“The old plantation homes were always in the rural areas,” Dad said. “Many, like Shadow Grove, date back to before the Civil War. This estate was originally owned by the prosperous DuBois family, and they presented it to their daughter as a wedding gift when she married a man named Berge back in the eighteen seventies. That was an era when cotton and sugarcane were the lifeblood of Louisiana. Industry in the cities came later.”

  We pulled through the gate into the drive beyond it.

  There, I found myself confronted by one of the most spectacular sights I had ever seen. On either side of the driveway there stood a line of huge oak trees, their giant branches intertwining to form a massive canopy of vibrant green. Through the spaces between the leaves, the late afternoon sunlight fell in golden splashes, painting intricate patterns on the driveway below. At the far end of this incredible corridor, there stood what appeared to be a mansion, but, framed as it was by the immense trees, it was impossible to determine its true size. Although its proportions implied the magnitude of a great cathedral, it was so dwarfed by the towering oaks that it gave the illusion of being no larger than a child’s miniature model.

  As we moved slowly up the driveway, it began to assume its proper place as the focal point of the scene before us. The closer we drew, the more impressive the structure became. It stood three stories high, if you chose to count the ground floor as a story. The wide-porched main floor stood well above this and was supported by brick pillars and edged on both sides by a parade of graceful white columns. A balcony extended along the length of the highest level, and above that there rose a steeply pitched roof.

  “It’s like something out of Gone with the Wind!” I exclaimed in amazement.

  “Yes, it is,” Dad agreed. “Or, rather, it used to be. You can’t tell from here, but the years and the weather have taken their toll. We’re in the process now of getting the place reroofed, and I’m afraid we may have to completely rebuild the porches and balconies.”

  We continued on up the leaf-shaded driveway, and Dad brought the car to a stop in front of the house. On the porch, a woman stood waiting.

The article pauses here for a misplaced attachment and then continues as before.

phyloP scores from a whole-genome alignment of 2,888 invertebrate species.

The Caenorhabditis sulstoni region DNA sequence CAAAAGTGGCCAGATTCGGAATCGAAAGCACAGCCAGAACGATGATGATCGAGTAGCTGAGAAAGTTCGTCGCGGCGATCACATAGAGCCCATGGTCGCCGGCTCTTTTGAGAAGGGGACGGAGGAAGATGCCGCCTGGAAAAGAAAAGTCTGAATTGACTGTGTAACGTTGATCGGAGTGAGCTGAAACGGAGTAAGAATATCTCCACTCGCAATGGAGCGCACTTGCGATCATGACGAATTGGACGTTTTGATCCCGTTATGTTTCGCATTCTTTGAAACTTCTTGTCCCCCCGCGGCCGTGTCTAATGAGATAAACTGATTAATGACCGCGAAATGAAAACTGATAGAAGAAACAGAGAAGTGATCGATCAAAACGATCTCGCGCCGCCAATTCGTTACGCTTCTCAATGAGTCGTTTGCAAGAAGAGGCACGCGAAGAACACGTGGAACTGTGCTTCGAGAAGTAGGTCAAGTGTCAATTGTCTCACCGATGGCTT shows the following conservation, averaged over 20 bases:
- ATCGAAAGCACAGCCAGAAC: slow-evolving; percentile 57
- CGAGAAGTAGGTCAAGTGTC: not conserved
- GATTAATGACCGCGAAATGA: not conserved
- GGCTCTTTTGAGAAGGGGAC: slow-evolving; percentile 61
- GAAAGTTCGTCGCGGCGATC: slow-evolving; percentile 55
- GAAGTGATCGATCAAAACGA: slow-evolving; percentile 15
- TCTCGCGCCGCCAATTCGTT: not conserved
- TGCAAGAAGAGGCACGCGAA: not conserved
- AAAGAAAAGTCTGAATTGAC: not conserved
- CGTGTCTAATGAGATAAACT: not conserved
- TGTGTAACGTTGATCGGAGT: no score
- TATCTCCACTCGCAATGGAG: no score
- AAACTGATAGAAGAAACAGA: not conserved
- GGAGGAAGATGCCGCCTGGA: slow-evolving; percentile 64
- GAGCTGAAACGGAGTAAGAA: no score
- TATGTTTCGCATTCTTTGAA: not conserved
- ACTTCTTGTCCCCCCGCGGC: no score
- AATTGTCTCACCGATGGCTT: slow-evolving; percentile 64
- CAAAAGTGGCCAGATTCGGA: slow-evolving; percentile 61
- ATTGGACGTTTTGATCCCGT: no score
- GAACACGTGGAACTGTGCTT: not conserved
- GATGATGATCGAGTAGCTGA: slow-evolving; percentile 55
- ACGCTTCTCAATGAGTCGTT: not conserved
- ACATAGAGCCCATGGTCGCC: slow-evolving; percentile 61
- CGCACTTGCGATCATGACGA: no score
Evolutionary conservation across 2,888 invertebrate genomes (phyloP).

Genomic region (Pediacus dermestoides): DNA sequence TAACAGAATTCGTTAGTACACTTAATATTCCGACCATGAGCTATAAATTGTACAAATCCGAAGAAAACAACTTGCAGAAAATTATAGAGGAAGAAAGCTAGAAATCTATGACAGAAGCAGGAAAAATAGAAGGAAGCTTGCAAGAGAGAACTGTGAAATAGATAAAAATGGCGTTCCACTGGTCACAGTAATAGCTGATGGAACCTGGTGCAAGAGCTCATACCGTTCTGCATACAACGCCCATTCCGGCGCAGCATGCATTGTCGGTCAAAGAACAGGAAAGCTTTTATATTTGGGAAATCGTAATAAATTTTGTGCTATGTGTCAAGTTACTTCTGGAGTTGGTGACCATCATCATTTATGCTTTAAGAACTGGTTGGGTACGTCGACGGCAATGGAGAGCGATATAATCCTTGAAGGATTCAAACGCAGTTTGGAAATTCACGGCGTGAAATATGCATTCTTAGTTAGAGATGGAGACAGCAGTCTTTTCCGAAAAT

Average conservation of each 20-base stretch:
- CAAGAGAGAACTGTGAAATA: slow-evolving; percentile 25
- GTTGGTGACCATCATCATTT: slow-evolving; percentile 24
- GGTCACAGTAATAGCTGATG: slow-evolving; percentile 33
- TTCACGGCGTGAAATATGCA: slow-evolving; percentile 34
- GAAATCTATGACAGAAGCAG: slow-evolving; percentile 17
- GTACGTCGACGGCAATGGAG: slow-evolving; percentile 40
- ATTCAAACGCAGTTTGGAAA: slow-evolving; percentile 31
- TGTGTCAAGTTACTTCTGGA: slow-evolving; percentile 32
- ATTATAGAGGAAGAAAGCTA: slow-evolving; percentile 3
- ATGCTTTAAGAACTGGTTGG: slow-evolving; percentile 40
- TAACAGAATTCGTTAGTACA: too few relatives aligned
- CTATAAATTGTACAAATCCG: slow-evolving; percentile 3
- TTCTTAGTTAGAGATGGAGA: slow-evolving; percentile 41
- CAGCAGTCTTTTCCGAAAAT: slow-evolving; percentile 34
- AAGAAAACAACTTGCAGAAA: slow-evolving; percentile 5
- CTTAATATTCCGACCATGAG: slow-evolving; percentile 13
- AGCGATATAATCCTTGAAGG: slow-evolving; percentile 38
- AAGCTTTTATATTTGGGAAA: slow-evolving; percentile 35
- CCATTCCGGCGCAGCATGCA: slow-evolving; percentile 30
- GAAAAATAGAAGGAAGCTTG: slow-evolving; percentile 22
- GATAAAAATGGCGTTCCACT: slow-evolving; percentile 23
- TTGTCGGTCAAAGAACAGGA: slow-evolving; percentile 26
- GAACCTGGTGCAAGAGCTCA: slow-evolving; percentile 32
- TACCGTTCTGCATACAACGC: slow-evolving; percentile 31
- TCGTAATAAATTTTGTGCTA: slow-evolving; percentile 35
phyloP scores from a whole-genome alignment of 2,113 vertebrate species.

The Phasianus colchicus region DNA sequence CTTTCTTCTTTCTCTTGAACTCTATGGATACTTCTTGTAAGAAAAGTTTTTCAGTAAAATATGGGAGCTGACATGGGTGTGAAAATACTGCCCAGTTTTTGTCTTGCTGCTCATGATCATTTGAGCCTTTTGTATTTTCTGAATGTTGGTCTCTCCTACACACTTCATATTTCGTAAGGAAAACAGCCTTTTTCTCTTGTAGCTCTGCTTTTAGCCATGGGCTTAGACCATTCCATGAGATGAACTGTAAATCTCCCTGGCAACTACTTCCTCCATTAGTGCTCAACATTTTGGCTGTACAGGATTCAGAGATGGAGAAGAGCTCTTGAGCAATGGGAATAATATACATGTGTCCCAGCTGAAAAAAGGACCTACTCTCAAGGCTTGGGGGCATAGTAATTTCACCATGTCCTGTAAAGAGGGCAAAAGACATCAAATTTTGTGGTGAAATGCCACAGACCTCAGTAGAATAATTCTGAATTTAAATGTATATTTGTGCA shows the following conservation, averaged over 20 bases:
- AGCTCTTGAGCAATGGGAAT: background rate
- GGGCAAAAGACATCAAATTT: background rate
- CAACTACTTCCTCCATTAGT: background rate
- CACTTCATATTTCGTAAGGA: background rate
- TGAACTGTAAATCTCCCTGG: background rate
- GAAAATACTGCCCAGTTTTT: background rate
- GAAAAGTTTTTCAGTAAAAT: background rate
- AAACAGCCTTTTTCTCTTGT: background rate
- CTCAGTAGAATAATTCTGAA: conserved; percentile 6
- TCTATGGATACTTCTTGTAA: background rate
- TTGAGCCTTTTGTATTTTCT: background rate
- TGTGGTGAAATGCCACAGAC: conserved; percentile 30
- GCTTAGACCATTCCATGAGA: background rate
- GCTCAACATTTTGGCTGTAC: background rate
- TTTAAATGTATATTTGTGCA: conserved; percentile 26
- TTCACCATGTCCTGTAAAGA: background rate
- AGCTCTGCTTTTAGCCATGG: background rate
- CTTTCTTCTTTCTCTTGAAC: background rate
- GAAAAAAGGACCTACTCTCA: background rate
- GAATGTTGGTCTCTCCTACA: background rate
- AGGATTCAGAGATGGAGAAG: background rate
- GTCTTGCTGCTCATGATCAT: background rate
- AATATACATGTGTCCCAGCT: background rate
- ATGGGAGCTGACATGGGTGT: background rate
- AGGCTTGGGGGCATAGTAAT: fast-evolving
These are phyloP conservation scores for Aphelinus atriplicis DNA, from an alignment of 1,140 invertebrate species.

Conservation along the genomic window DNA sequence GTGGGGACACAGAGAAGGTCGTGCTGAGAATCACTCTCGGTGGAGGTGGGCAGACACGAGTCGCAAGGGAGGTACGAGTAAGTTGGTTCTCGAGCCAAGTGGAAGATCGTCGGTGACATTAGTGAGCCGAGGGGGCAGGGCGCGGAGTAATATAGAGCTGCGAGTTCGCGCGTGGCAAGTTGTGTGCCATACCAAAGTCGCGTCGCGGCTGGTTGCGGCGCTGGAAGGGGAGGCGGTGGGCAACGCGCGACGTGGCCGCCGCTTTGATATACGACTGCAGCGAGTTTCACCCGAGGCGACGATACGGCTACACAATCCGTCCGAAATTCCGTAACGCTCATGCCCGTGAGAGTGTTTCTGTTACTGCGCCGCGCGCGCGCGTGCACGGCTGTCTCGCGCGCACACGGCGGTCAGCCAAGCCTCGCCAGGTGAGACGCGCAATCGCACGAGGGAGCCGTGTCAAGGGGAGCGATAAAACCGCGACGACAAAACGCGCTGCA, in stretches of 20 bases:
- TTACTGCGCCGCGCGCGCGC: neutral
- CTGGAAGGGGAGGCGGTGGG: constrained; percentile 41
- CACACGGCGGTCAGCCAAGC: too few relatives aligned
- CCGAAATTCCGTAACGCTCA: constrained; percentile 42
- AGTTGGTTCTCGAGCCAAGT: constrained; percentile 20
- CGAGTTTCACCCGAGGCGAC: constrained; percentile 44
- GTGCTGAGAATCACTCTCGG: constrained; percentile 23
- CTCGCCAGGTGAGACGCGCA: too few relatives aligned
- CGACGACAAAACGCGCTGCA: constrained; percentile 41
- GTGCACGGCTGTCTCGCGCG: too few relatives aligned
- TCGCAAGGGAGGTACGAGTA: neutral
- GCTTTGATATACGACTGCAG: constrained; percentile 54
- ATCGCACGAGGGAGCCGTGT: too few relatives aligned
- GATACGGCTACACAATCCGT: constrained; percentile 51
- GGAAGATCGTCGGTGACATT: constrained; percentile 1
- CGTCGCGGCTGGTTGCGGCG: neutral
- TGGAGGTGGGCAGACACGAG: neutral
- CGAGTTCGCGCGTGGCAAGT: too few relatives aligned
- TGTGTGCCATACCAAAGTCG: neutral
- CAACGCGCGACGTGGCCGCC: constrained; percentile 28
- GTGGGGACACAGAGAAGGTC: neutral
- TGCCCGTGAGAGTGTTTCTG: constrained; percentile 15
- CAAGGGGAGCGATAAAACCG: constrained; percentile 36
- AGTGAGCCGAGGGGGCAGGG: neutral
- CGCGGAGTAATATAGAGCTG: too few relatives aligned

Our eyes met and held while Lisette and I took stock of each other.

  My father’s description had not done this woman justice. She was more than beautiful. Small and slightly built, she had the fragile perfection of a princess
from a fairy tale. Her heavily lashed, dark eyes accentuated the delicately chiseled features of her face. Glossy, black hair, swept high and held in place by golden combs, gave her a look of elegance that belied her small stature. Most startling of all was her complexion. The creamy skin was totally free of lines or blemishes and had a look of such taut and youthful freshness that it didn’t seem possible that it could belong to a woman with teenage children.

  This is Lisette, I thought incredulously. This is my father’s wife.

  Be her friend, Dad had begged me. Will you try?

  Now, as I sat staring up at my stepmother, I suddenly realized that this choice wasn’t going to be mine to make.

  Despite the childlike loveliness of her face and figure, the tiny woman on the porch above me radiated strength. It would be Lisette, not me, who would be making the decisions here at Shadow Grove.

  And as for friendship—

  I stared into those luminous eyes, and a chill shot through me. What I saw there wasn’t the promise of friendship, but of something strange and sinister.

  The shocking word that flashed through my mind was “death.”

  Which, of course, was ridiculous. In the next instant, whatever small thing it was that had triggered such a reaction on my part—a trick of the light, perhaps, or my own overactive imagination—had righted itself, and the beautiful eyes held nothing but warmth and welcome. Lisette, smiling and gracious, came hurrying down the steps to greet me. She was wearing a peach-colored dress with a full, swirling skirt, and her slim, white arms were as creamy and smooth as her face.

  “Eleanor!” she exclaimed in a voice that had the same rich, musical quality as those I had overheard while waiting for Dad to bring the car from the airport parking lot. “Eleanor, dear, welcome to Shadow Grove! I can’t tell you how happy we are to have you with us!”

  “Thank you,” I said a bit stiffly through the van window. “It’s nice to be here. It was my mother, though, who was Eleanor. I go by Nore.”